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THE English Premier League (EPL) is not only the most popular football league in the world, but it is also the richest and most profitable by some distance. Collectively, the 20 EPL clubs generated record revenues of £3.26 billion (S$6.74 billion) in the 2013-14 season, according to a new annual report on football finances published by business advisory firm Deloitte on Thursday.
This amount, largely due to the start of a new three-year domestic television deal, is 29 per cent more than the previous season and outstrips the second-richest league, Germany's Bundesliga, by a staggering £1.4 billion.
To put the EPL figure into context, what England's top professional league generated last season is more than Spain's La Liga and Italy's Serie A leagues combined.
Manchester United, English football's most successful team with 20 EPL championships to date, topped the table with revenues of £433 million and operating profit of £117 million.
The strong performance of the Old Trafford club came despite a terrible season under former manager David Moyes, who was sacked after guiding the Red Devils to a lowly seventh-placed finish in the standings.
In terms of profits, the EPL leapfrogged the Bundesliga to post record operating profits of £614 million, nearly thrice the previous record set by Germany's highest league in the 2012-13 season.
Fifteen of the EPL's 20 clubs turned in a profit in 2013-14, and the league recorded an overall pre-tax profit of £187 million. Deloitte said that this could mark a turning point in football finance and "a new age" of significant profitability for top clubs.
This is the EPL clubs' first overall profit since the 1998-99 season, which analysts attribute to the restraint in the rise of players' wages and the effects of the Financial Fair Play regulations.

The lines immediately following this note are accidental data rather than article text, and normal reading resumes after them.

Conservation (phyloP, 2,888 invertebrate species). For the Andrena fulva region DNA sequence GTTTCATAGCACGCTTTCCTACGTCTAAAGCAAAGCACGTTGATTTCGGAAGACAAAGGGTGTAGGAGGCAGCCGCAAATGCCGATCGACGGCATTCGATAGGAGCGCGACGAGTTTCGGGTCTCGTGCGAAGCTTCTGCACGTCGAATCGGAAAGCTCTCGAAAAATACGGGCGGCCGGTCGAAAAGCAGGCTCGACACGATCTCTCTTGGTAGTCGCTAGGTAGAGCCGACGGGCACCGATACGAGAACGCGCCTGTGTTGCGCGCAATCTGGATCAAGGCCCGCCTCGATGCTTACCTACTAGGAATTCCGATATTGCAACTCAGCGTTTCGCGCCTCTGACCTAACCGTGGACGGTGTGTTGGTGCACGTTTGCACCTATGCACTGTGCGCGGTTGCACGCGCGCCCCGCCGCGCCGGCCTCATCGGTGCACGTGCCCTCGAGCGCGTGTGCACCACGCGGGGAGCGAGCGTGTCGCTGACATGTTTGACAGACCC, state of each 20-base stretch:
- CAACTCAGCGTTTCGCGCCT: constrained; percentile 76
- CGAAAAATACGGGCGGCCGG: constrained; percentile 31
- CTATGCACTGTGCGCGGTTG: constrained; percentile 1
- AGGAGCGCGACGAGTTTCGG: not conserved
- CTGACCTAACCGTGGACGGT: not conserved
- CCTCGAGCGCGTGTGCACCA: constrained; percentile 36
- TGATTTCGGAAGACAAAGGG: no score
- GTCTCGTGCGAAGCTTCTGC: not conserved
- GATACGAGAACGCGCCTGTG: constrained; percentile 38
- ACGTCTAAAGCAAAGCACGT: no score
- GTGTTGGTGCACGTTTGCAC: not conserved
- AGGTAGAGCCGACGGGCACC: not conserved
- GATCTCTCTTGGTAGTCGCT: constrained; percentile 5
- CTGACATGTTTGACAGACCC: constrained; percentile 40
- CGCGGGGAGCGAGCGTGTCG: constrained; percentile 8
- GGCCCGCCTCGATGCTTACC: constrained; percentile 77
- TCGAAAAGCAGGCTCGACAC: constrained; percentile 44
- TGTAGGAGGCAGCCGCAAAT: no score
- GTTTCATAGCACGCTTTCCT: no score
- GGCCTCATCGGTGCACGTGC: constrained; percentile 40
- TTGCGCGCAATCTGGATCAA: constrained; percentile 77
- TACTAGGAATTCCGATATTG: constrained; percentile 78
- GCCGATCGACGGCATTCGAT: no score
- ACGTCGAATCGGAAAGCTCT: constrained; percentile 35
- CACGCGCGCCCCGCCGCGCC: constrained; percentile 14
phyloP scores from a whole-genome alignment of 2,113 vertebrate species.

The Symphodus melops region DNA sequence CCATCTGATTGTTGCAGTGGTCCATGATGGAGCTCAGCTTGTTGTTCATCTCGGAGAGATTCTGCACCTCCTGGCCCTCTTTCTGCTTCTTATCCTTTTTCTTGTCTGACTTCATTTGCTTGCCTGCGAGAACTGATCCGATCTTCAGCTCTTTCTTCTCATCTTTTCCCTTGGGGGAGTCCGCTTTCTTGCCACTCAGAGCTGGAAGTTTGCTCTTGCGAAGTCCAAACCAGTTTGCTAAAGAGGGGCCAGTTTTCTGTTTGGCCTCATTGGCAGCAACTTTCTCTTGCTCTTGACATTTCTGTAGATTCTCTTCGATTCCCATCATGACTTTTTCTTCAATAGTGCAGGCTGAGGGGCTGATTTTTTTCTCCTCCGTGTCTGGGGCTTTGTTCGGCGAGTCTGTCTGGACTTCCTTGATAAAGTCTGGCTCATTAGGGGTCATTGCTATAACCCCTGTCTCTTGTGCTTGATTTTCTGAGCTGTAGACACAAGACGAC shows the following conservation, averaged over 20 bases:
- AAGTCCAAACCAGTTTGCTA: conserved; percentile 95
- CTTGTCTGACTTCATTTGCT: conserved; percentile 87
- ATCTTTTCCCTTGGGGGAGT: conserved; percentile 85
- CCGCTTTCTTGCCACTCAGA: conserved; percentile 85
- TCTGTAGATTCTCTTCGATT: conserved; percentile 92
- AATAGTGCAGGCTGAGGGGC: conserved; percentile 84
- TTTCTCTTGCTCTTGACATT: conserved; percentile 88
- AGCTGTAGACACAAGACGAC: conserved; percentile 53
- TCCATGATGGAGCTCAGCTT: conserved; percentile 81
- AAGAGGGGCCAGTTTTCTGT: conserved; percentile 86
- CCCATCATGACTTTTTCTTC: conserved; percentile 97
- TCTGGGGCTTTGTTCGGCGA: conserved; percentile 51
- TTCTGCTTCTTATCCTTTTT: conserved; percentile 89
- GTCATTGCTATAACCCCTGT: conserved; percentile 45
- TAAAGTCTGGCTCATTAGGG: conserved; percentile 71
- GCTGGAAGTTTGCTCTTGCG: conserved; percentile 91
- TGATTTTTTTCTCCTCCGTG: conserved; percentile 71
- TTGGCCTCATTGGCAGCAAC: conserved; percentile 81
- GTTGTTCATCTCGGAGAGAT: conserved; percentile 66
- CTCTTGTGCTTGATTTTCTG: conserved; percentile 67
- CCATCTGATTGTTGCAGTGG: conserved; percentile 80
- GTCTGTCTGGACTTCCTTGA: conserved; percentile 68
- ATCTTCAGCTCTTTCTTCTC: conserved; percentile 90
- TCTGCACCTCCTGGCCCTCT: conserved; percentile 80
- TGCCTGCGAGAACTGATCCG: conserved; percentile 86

"The transformation of Premier League club profitability will fuel even greater global investor interest in EPL clubs," said Dan Jones, head of Deloitte's sports business group.
The EPL's new broadcast cycle, which began with the 2013-14 season, resulted in the league's broadcast revenue increasing by £569 million, a 48 per cent jump year on year. This accounted for 78 per cent of the overall growth in revenue in the EPL.
Mr Jones noted that even the EPL team receiving the least from domestic league broadcast distributions earned more from this source than all but five other European clubs. "On a continental level, it is difficult to see any of the other 'Big Five' European leagues (Germany, Spain, Italy and France) closing the gap in the near term, let alone catching up with them," he added.
Mr Jones went so far as to predict that the EPL would also overtake the Bundesliga in commercial revenue terms starting with the 2014-15 season, which just ended last month.
It doesn't look likely that the EPL's position on top of the money tree is going to be under threat anytime soon. A new three-year broadcast deal worth a combined £5.3 billion is due to start in August 2016, a 70 per cent rise on the current one.
Another consequence of the significantly larger TV revenue was that it pushed down the wages-to-turnover ratio at England's top division clubs. The Deloitte report disclosed that this ratio plunged to 58 per cent in 2013-14, down from 71 per cent the season before, with combined net debts falling 6 per cent.
The EPL may be in the pink of financial health, but the teams below them in the second-tier Championship are struggling as they continue to splash the cash in their bid to gain promotion to the top flight.
The 24 Championship clubs saw their combined revenue increase by £54 million, or 12 per cent, to a record £491 million. The downside is that they paid more in wages, £518 million, than they earned in revenue.
The wages to revenue ratio in the Championship was 105 per cent in 2013-14 with almost half the clubs having wage costs greater than their revenue. Overall, the clubs posted operating losses of £222 million and a combined pre-tax loss of £247 million.